WHO: The Cat's Eye, officially known as NGC 6543,
is a so-called planetary nebula, a glowing shell of gas
and dust that forms when Sun-like stars die.
WHAT: Planetary nebulas actually have nothing to do
with planets-the name was coined hundreds of years
ago because these objects looked like planets through
small optical telescopes. Rather, a planetary nebula is
a stage of life that our Sun will experience billions of
years from now.
WHERE: The Cat's Eye is found 3,000 light years from
Earth in the middle of the constellation Draco, which
is Latin for "dragon." Draco is found high in the
WHEN: Stars like the Sun live for billions of years,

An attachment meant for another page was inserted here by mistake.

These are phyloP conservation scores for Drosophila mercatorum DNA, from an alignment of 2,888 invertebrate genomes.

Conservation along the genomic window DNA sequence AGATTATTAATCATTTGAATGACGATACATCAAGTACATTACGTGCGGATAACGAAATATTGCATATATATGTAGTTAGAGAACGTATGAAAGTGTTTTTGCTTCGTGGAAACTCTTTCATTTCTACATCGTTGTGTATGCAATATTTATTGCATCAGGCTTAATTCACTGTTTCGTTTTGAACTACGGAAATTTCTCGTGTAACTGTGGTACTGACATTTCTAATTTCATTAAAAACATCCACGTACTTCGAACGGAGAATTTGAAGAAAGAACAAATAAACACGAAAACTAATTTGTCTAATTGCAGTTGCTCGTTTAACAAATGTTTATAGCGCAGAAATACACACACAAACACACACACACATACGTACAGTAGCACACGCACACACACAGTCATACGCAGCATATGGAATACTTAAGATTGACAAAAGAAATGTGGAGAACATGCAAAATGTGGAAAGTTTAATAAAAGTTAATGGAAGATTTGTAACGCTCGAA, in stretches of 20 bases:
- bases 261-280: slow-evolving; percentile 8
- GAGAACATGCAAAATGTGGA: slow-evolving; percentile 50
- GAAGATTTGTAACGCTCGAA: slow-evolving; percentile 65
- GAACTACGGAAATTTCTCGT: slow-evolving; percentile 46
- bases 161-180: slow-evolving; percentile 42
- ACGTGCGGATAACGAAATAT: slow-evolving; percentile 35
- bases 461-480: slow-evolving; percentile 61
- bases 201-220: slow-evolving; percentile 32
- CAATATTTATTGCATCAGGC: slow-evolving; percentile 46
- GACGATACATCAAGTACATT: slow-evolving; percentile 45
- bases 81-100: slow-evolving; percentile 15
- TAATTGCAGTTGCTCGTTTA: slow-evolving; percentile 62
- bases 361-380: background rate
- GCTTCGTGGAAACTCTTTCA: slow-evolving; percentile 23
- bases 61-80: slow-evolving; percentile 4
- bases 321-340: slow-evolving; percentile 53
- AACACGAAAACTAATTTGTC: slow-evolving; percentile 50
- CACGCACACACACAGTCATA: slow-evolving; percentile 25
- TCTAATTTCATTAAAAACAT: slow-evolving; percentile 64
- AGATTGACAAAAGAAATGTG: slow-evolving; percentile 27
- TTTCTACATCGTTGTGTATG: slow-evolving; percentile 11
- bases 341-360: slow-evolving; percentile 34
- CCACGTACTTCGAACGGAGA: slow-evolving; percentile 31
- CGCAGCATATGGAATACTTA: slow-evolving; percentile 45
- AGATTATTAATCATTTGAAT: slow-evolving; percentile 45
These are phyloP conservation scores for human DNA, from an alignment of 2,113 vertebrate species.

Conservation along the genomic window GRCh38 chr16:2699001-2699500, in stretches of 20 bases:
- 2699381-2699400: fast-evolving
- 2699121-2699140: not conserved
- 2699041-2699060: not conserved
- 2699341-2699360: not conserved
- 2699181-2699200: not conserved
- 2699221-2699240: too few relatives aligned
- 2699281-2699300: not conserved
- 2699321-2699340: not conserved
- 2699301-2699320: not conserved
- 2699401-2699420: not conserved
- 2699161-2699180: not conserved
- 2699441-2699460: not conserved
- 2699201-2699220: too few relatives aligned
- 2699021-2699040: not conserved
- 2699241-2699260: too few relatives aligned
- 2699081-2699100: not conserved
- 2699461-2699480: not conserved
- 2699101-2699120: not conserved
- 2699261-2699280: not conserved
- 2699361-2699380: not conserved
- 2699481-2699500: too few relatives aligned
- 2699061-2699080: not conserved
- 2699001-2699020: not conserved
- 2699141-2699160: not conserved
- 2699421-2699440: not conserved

but their phase as a planetary nebula lasts only a few
hundred thousand years.
HOW: The spectacular filamentary structures in planetary
nebulas come from the outer layers that have
been shed by the dying star then sculpted by intense
radiation from the hot central star (bright white dot in
middle) that will eventually become a white dwarf.
WHY: It is important to understand the details of how
stars disperse elements made in their interiors. These
elements, such as carbon and nitrogen, could be crucial
for the formation of planets and the evolution of life.
from NASA's Hubble